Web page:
When the President talked about corruption in his office on Thursday, the spotlight was turned on top officials at Harambee and State Houses.
Harambee House hosts the office of Interior and Coordination ministry, under Cabinet Secretary Joseph ole Lenku, Interior Principal Secretary Mr Mutea Iringo and Coordination Principal Secretary Josepheta Mukobe.
Also in the Office of the President but stationed at State House are Secretary to the Cabinet Francis Kimemia and State House comptroller Lawrence Lenayapa.
According to those in the know, the President is upset that the corruption enterprise has trickled to county commissioners and top officers in the Police Service impeding development.
Three months ago, the President’s speech writer Eric Ng’eno alluded to the existence of a parallel government which was resisting change initiated by the Jubilee government.
This parallel government, he said was inherited from the Kibaki government and at one time was used to battle former Prime Minister Raila Odinga in the last Coalition government.
However, we may never know who the President had in mind when on Friday he admitted that the fight against corruption should start with cleaning up the mess in his own office.
CORRUPT TOP DOGS
Mr Kenyatta told police chiefs and county administrators in Nairobi that the people at Harambee House are the reason key services cannot be delivered to the public despite millions of money being pumped in.
“When I address the issue of corruption, I’m not necessarily addressing the small officer. They take (bribes) because their seniors take. And I want us to agree on this, starting with my own officers here: There are officers in there who think the office is for making money,” he said.
“If you have been given that responsibility, that budget is not supposed to be shared between you and your friends. That budget is supposed to ensure that the policemen have the vehicles they require, the equipment they require to do their work. That is what that money is there for.
He went on, jumping between English and Kiswahili: “That money is there to ensure that there is fuel in cars.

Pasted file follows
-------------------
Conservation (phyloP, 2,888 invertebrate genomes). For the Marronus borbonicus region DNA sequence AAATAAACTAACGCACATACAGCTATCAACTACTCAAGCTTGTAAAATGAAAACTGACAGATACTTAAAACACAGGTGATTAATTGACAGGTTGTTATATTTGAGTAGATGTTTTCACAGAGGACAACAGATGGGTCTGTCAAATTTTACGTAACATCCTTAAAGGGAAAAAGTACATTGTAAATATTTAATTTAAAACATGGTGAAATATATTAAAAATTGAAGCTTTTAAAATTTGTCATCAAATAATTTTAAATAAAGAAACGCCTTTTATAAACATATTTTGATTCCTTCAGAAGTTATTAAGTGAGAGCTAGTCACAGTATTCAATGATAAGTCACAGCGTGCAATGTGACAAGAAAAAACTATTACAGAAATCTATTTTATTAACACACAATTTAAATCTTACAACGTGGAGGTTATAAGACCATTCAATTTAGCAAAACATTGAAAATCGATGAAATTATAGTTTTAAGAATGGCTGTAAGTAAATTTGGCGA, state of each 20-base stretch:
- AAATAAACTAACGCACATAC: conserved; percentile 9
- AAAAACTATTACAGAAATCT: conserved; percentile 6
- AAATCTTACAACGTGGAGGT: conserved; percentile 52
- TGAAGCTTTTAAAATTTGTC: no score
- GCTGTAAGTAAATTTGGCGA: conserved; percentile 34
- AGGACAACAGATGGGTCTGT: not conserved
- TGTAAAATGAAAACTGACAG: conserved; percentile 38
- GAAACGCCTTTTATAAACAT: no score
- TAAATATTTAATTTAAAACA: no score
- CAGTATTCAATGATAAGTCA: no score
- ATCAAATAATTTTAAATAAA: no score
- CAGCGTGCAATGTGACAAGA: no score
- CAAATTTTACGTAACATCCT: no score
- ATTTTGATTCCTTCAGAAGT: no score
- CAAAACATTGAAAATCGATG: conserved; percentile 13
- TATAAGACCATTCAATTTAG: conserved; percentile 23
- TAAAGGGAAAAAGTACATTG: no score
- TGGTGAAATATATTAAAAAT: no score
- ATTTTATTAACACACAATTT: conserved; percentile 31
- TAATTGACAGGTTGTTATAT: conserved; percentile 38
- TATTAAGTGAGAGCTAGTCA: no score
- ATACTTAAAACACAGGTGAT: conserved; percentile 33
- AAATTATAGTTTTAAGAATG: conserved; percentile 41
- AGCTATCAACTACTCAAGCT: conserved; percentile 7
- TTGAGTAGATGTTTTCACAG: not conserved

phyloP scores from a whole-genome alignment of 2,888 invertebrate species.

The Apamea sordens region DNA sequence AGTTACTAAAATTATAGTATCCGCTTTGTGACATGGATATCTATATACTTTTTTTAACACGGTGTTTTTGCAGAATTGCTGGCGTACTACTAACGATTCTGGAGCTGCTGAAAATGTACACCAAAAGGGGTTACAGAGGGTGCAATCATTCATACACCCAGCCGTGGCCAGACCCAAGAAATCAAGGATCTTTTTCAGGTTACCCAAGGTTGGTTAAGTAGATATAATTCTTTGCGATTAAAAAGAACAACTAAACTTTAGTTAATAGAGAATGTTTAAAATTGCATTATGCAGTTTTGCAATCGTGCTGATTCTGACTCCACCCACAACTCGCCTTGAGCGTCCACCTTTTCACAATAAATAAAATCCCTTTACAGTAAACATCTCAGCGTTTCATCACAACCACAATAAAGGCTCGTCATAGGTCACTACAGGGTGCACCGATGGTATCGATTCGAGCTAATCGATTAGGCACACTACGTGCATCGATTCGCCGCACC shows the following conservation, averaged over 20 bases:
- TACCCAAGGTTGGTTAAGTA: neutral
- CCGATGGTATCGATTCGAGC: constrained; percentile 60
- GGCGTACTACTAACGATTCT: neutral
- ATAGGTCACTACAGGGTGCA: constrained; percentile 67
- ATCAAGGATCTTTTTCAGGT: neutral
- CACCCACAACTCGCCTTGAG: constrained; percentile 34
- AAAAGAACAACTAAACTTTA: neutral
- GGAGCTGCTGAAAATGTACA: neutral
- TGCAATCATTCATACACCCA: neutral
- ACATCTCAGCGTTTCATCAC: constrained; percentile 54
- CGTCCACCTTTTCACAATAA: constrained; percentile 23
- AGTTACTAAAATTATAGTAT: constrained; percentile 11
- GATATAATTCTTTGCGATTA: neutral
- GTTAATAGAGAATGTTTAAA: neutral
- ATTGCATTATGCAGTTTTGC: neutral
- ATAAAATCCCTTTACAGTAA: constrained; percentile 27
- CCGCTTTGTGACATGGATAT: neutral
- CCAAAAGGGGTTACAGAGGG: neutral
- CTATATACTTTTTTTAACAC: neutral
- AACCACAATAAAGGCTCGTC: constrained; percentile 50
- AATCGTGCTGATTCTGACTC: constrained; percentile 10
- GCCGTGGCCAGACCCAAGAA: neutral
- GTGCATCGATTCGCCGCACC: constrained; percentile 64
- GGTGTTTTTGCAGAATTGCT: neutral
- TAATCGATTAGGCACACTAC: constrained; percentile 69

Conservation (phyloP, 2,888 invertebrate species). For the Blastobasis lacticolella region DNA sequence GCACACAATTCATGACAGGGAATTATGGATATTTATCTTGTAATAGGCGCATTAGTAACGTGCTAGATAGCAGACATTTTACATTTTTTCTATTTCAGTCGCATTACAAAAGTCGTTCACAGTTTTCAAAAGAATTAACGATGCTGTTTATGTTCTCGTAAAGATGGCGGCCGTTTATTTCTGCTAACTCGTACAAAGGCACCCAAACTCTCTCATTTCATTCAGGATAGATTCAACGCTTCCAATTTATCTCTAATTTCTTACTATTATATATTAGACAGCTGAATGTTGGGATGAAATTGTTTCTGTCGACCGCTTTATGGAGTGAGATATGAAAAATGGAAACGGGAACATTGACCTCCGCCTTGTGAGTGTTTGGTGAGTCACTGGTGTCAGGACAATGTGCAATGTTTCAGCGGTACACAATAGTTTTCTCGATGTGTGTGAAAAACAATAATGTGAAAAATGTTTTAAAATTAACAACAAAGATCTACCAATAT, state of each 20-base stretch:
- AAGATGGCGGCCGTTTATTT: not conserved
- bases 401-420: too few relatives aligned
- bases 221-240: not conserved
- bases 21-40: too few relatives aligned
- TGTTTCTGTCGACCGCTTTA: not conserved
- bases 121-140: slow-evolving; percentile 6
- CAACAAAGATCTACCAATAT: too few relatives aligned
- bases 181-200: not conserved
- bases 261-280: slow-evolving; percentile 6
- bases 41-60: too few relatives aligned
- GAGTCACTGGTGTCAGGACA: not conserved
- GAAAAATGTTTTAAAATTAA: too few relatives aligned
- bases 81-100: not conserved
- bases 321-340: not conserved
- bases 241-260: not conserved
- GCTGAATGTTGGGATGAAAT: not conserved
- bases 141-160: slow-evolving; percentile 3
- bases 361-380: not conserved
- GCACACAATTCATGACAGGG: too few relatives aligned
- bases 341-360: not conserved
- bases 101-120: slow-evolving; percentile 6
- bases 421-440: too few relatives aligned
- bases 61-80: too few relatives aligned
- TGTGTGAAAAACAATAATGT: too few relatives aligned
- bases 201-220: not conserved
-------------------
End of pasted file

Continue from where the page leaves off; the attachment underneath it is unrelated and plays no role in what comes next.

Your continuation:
“If you have been given that responsibility, that budget is not for you to share with your friends. We must bring it to an end. Na watu wajipange (people should be prepared) because they will see something very soon.”
The President named no names, but a direct jibe at his office brings out the frustration he has seen ever since he took power. In just under nine months; there has been at least a scandal every two months.
There has been the controversial tenders on the airport expansion project, repair works on the deputy presidential house in Karen, Airport fire last August, a controversial security tender and recently, multi-billion railways tender.
And in a civil service where the culture of “eating” has been deep-rooted, Mr Kenyatta conceded that going for the junior officers whether in the police or anywhere else whenever they take a bribe is wrong strategy. This is because, he argued, the juniors are working in an environment where the seniors take bigger bribes.
“We must now say no to this. We must focus ourselves to service delivery. I can speak with confidence that a majority of men and women in our offices do not partake in this. But the few that do it must recognise that their time is up.”
Yesterday, the Consumer Federation of Kenya, a local lobby group, welcomed the admission by the president, but added that it should not be a public relations move.
“By admitting to this obvious fact, the president did a good thing, but he has been a little casual about a serious issue in government. If he is aware now that his officers are corrupt, then he should give an indication that he will punish them,” said Cofek Secretary-General Stephen Mutoro.
“It is now time to allow watchdogs like Parliament to come in. Otherwise this statement may not add any fuel in terms of fighting corruption.”
The President’s office has come under direct scrutiny over the controversial revival of a security tender for the installation of security cameras and communication equipment for the police. Officers at Harambee House were also accused of having a hand in frustrating the standard gauge railway by demanding kick-backs from tenderers.
Last month, Mr Kenyatta had to call for a press conference to explain the exact figures for the railway construction after politicians and lobby groups charged that its cost had been exaggerated.
Mr Kenyatta explained that the 609 kilometre-long line of the first phase of the project will be built from financial support from the Exim Bank of China to the tune of $1.6 billion in commercial loan and a concessional one of $1.63 billion.
In July last year, the Ethics and Anti-Corruption Commission accused senior government officials of lacking goodwill to fight corruption.